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Breakthrough research to revolutionise internet communication

23 Apr 2019

A team of University of Otago/ Dodd-Walls Centre scientists have created a novel device that could enable the next generation of faster more energy efficient internet. Their results have been published in the world’s premier scientific journal Nature this morning.
 
The internet is one of the single biggest consumers of power in the world. With data capacity expected to double every year and the physical infrastructure used to encode and process data reaching its limits there is huge pressure to find new solutions to increase the speed and capacity of the internet.

Principal investigator Harald Schwefel and Madhuri Kumari’s research has found an answer. They have created a device called a microresonator optical frequency comb made out of a tiny disc of crystal. The device transforms a single colour of laser light into a rainbow of 160 different frequencies - each beam totally in sync with each other and perfectly stable. One such device could replace hundreds of power-consuming lasers currently used to encode and send data around the world.

The work was born out of Schwefel’s previous research at the prestigious Max Planck Institute in Germany and his collaboration with Alfredo Rueda who did some of the preliminary research.

The internet is powered by lasers. Every email, cell phone call and website visit is encoded into data and sent around the world by laser light. In order to cram more data down a single optical fibre the information is split into different frequencies of light that can be transmitted in parallel.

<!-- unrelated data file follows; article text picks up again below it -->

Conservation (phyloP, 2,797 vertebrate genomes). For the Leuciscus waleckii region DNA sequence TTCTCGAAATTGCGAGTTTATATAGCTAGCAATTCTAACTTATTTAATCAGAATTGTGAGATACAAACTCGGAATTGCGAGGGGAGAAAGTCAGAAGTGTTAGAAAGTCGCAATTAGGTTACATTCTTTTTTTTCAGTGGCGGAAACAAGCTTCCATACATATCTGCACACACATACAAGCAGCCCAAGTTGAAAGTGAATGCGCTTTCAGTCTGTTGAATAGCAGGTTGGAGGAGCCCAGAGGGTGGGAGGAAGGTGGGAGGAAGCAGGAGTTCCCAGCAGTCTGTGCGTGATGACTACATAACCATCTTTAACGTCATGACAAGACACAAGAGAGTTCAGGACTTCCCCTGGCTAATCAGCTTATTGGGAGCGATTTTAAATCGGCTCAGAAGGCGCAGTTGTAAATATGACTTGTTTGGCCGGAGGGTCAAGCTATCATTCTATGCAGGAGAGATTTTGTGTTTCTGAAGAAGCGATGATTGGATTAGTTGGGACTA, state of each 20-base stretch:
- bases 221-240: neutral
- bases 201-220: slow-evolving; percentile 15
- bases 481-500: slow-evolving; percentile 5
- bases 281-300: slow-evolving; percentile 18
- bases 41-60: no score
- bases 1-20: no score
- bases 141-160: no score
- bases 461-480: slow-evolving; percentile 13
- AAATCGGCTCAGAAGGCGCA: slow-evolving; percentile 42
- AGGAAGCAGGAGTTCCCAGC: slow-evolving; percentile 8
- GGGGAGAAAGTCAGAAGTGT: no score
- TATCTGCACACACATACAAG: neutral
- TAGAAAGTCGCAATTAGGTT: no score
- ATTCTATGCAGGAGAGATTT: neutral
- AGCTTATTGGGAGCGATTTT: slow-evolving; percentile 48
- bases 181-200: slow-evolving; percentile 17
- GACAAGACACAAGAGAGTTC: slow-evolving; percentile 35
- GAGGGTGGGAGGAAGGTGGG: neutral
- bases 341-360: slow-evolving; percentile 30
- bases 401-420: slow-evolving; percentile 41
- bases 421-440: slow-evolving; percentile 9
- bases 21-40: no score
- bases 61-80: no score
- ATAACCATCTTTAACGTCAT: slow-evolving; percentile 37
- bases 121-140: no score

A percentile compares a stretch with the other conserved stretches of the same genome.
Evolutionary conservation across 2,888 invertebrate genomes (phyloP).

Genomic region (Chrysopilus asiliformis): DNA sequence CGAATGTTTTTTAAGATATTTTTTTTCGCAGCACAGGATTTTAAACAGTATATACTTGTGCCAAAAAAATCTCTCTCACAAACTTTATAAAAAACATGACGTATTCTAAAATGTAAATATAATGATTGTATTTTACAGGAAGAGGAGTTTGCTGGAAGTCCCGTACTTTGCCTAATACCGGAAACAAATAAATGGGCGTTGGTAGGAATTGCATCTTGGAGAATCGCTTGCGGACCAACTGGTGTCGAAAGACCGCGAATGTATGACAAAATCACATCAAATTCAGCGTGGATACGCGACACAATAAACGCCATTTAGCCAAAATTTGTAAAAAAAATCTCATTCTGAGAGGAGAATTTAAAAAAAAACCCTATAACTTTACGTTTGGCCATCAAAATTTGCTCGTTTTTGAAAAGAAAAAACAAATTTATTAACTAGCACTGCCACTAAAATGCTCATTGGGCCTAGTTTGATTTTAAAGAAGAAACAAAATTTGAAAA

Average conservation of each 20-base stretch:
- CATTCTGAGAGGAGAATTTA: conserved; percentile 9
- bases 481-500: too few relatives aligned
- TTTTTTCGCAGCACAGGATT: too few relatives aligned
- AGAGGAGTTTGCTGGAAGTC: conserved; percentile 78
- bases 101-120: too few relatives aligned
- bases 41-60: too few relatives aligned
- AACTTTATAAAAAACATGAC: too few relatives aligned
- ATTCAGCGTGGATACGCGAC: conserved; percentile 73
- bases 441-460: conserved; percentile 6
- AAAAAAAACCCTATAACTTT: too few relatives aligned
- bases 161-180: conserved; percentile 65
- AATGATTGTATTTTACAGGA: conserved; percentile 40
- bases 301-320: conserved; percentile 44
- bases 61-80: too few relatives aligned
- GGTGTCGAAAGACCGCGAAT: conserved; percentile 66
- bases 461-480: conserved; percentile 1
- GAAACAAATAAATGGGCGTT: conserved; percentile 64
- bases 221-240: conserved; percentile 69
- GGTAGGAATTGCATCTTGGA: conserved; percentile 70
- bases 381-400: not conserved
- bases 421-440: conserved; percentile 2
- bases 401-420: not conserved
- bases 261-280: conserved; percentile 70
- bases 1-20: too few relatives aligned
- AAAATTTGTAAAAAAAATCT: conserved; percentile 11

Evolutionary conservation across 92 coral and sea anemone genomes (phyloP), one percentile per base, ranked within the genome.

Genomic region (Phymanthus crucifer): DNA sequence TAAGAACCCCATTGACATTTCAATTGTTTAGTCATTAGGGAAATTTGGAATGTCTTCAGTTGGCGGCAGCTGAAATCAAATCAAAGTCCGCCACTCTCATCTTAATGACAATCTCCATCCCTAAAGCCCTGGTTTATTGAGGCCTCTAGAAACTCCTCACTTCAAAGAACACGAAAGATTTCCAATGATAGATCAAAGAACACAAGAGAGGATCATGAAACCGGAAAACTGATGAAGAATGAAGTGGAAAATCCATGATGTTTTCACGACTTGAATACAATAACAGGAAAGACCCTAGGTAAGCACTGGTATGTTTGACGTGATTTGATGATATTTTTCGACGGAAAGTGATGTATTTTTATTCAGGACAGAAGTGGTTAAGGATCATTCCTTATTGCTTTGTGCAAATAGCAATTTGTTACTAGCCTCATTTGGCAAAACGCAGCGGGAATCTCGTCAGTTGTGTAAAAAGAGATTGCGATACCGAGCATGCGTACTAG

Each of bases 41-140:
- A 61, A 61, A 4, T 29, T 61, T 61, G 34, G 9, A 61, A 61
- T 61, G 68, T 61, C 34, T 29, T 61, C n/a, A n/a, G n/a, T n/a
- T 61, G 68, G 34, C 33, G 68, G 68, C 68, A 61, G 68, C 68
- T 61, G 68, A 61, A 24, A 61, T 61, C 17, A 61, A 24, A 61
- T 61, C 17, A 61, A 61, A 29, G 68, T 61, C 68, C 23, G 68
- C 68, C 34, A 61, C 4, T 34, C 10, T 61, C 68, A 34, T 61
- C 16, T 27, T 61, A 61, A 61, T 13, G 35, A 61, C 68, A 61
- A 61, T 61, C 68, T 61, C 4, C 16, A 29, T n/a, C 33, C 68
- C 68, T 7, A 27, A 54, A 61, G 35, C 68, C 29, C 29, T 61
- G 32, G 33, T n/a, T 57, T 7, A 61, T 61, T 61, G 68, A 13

Kumari says the current infrastructure is struggling to cope with demand as internet consumption increases significantly.

“Lasers only emit one colour at a time. What this means is that, if your application requires many different colours at once, you need many lasers. All of them cost money and consume energy. The idea of these new frequency combs is that you launch one colour into the microresonator a whole range of new colours comes out,” Kumari says.

“It’s a really cool energy saving scheme,” says Schwefel, “It replaces a whole rack of lasers with small energy efficient device.”

He expects the devices to be incorporated in sub-oceanic landing stations where all the information from land-based fibres is crammed into the few sub-oceanic fibres available in less than a decade, perhaps within a few years.

“To develop the device for the telecommunications industry we will need to start working with major telecommunications companies,” Schwefel explains. “We have started the process by collaborating with a New Zealand-based optical technology company.”

This is the first milestone in a government-funded collaboration between scientists at the University of Otago and the University of Auckland who are part of the Dodd-Walls Centre for Quantum and Photonic Technologies - a virtual organisation gathering New Zealand’s top researchers working in the fields of light and quantum science. The research project has been awarded nearly one million dollars of Marsden Fund money to develop and test the potential of microresonator frequency combs.

The optical frequency combs are based on a very unusual optical effect that happens when the intensity of light builds up to extremely high levels. You send a single colour of visible light into the crystal disc along with a microwave signal and because the crystal disc is such high quality, the light and microwave radiation gets trapped inside. 

The light and microwave radiation keep pouring in and bouncing around and around inside the crystal. In most situations light never changes colour but in this case, the intensity becomes so high that the light and the microwave radiation start merging and making different colours. The phenomenon is known as a non-linear effect and it has taken the team many years to optimise.

“This is a very exciting project to be working on,” says Kumari. “Optical frequency combs have literally revolutionised every field of applications they have touched. You can use them for vibrational spectroscopy, distance measurement, telecommunications. I’m looking forward to seeing how we can use ours.”

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